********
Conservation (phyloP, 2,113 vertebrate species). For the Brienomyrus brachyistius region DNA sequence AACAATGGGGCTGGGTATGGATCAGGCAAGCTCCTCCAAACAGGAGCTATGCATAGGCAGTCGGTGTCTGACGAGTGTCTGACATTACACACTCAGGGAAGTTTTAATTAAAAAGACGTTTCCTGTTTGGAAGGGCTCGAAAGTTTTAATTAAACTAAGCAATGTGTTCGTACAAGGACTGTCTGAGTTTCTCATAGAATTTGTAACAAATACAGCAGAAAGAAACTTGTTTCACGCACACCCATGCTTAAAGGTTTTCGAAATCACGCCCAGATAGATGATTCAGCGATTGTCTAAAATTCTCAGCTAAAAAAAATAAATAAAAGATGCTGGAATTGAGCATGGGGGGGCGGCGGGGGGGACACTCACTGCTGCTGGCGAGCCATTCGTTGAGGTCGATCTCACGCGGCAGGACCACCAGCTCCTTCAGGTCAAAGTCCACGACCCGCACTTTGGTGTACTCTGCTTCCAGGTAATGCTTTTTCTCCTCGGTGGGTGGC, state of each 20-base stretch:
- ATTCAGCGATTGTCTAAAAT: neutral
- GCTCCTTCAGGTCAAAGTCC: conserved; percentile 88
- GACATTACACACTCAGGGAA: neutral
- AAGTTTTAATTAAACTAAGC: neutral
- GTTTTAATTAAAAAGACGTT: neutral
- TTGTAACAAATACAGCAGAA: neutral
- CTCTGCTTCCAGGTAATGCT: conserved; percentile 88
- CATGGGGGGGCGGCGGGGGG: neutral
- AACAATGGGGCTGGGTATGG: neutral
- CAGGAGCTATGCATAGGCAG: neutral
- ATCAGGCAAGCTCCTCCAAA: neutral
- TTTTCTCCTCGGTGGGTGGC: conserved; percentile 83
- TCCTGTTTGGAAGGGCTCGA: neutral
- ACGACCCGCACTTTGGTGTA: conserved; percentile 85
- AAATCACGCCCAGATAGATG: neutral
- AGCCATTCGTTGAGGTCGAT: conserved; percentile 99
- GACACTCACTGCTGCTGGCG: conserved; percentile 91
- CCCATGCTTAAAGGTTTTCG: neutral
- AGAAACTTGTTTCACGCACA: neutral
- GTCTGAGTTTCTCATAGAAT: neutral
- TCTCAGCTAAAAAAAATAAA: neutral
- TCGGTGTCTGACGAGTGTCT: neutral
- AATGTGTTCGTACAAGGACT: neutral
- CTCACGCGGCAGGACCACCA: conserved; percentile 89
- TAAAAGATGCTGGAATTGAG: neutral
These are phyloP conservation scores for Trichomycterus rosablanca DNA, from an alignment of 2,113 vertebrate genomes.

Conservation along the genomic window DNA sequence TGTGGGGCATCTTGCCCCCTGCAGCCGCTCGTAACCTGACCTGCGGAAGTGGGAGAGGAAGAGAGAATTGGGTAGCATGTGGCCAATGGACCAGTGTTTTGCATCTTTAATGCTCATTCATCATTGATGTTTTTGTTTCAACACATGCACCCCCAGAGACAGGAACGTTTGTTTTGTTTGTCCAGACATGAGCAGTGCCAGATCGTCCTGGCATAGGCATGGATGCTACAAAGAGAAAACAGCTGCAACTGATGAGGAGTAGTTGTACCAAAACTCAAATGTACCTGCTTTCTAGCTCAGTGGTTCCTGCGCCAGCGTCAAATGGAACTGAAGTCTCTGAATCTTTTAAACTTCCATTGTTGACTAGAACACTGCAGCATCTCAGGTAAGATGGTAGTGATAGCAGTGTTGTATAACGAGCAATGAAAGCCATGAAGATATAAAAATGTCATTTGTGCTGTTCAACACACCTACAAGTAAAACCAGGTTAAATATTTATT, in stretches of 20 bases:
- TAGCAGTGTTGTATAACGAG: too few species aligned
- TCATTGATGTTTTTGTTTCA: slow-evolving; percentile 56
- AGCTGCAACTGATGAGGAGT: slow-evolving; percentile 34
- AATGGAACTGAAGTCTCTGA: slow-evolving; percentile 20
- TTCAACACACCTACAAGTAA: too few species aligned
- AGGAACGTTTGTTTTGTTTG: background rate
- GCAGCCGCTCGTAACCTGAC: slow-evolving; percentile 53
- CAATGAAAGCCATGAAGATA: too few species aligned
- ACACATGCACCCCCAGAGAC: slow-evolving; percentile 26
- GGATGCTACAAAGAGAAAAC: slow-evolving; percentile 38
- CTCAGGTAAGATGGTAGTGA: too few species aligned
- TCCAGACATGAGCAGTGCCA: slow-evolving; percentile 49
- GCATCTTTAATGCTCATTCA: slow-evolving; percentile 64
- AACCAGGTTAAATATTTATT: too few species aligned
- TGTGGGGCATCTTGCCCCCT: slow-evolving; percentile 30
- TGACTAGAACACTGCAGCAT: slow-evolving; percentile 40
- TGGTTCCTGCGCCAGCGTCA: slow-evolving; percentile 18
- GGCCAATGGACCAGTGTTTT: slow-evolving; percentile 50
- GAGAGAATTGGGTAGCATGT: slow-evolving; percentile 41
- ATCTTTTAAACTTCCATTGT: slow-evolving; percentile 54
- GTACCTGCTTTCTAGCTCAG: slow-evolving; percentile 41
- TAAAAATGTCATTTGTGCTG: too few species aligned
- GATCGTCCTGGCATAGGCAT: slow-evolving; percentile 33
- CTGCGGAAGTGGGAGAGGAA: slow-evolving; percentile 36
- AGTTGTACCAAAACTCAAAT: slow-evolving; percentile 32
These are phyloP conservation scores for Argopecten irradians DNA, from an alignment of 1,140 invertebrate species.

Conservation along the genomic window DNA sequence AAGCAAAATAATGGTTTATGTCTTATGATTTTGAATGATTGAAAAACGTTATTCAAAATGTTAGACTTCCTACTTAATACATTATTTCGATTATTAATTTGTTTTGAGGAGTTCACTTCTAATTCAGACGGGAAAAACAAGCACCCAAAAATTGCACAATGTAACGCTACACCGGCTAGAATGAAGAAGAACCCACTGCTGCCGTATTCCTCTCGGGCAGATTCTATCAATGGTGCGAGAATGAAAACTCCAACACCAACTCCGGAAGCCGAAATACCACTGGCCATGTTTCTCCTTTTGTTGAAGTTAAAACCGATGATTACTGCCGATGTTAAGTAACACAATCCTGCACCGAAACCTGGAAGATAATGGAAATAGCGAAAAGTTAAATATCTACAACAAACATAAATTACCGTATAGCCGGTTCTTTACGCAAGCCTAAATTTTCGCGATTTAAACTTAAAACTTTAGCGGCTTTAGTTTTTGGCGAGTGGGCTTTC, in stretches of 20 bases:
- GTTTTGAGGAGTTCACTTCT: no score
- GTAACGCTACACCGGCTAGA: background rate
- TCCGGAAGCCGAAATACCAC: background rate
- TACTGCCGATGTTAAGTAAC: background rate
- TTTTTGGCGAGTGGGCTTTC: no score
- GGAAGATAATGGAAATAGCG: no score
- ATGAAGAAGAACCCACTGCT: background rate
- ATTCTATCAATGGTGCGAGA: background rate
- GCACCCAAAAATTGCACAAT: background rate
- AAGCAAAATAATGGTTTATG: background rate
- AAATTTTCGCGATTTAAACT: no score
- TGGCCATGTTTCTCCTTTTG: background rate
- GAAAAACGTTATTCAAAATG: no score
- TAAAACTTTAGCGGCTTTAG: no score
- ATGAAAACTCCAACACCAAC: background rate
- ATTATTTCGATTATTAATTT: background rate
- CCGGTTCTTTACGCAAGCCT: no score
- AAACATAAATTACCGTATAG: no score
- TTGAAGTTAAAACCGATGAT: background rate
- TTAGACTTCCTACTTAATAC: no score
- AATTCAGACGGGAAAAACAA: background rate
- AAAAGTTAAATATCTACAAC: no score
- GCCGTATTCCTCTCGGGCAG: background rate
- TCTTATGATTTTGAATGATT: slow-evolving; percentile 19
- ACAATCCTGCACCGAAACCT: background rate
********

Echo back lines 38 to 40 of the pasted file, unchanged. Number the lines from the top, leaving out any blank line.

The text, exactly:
- GGATGCTACAAAGAGAAAAC: slow-evolving; percentile 38
- CTCAGGTAAGATGGTAGTGA: too few species aligned
- TCCAGACATGAGCAGTGCCA: slow-evolving; percentile 49